Growing up is hard to do. Just ask the booming nostalgia economy: countless reboots of TV shows from the ‘80s and ‘90s; those “30 Under 30” lists that codify the notion of visionary talent as a young person’s game; the endless litany of retrospectives every time an album or cultural touchpoint turns ten. And in film, the yearning for a permanent adolescence has yielded serious cash for people like Judd Apatow, Paul Feig, Will Ferrell, Seth Rogen and their ilk, all of whom fight back against the straits of adult life and its responsibilities by giving us visions of gleefully irreverent heroes who refuse to grow up and, by implication, to give in. When they work, these characters and their films leave us refreshed and invigorated, happy to leave the theater less burdened by our own worries or self-seriousness. When they don’t—well, we’re left wishing everyone involved would just grow up, already.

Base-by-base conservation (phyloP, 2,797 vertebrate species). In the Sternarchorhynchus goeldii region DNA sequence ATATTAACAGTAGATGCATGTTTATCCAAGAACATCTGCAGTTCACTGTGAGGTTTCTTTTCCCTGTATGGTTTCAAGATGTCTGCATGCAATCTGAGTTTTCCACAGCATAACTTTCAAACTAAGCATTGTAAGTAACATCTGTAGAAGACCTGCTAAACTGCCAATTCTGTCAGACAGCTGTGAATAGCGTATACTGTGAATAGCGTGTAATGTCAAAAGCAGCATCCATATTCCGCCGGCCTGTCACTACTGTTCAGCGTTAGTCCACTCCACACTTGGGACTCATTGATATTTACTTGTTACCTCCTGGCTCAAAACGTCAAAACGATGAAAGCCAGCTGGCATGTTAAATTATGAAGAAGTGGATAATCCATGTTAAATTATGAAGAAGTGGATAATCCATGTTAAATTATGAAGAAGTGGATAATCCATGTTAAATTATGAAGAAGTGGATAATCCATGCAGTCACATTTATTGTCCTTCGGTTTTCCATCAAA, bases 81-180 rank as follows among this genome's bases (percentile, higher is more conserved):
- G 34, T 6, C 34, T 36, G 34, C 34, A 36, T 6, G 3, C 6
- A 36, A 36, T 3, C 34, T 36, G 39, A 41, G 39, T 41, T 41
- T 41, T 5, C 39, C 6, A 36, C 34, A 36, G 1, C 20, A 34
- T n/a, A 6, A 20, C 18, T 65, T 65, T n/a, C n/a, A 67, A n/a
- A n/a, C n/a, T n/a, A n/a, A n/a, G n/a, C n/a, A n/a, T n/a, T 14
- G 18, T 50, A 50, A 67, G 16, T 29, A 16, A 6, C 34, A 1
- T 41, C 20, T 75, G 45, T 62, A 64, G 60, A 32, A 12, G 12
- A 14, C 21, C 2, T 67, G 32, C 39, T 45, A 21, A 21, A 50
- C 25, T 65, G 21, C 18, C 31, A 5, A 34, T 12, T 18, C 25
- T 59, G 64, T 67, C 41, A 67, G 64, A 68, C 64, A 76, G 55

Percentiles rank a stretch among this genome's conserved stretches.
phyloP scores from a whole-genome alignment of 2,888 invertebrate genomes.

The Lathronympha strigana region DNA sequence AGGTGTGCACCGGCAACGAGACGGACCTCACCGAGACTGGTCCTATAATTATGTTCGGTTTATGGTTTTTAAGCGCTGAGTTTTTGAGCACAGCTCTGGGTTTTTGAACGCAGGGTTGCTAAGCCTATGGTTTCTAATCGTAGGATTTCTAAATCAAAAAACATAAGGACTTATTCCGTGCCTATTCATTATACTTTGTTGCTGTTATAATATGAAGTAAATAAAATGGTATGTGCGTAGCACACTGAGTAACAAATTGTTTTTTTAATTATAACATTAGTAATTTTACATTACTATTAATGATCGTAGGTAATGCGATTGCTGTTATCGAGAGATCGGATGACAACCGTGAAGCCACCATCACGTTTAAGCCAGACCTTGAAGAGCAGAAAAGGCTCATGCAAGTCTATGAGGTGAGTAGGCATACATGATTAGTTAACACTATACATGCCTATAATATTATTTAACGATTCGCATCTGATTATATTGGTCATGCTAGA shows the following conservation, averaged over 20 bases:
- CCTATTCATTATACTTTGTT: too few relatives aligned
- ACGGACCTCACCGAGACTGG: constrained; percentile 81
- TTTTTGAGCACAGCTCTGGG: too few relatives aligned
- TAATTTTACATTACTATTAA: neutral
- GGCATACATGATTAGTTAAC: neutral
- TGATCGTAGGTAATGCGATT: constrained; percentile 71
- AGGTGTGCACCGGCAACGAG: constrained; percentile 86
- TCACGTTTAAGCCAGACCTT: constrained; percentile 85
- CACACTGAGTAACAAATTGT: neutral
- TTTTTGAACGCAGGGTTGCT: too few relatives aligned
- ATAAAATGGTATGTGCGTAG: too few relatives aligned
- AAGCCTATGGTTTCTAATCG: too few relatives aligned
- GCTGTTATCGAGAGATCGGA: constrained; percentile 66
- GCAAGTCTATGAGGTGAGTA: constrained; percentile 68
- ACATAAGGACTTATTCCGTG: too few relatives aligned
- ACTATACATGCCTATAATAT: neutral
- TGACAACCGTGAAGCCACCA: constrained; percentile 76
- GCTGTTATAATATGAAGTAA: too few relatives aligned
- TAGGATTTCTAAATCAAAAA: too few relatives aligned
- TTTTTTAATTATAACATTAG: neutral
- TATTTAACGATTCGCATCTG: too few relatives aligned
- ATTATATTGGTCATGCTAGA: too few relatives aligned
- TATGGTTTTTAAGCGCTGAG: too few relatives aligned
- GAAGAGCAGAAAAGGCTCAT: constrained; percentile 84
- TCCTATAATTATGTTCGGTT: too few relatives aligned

Mo Perkins’s The Last Time You Had Fun, written by her partner Hal Haberman, projects a deep ambivalence about getting older. The set-up is familiar to anyone who’s seen a raunchy comedy of the sexes in the past decade: Thirty-something Ida (Eliza Coupe; Happy Endings) shows up unannounced at her older sister Alison’s (Mary Elizabeth Ellis; It’s Always Sunny In Philadephia) house—cue humdrum, odd couple trappings. Alison is a married mom who loves to lord her life’s relative stability over her younger sibling; Ida curses and smokes cigarettes, and she’s left her cheating husband to move back home with the sisters’ alcoholic mother. Alison, in a moment of big-sister graciousness, plans a night out for the two of them to let Ida blow off some steam. Oh, and speaking of blowing: in order to convince her husband to take care of their daughter for the night, Alison orally pleasures him, which Haberman’s script tries to play for laughs—everyone knows getting head goes right out the window when a man puts a ring on it, am I right, fellas!—in a flat taste of things to come.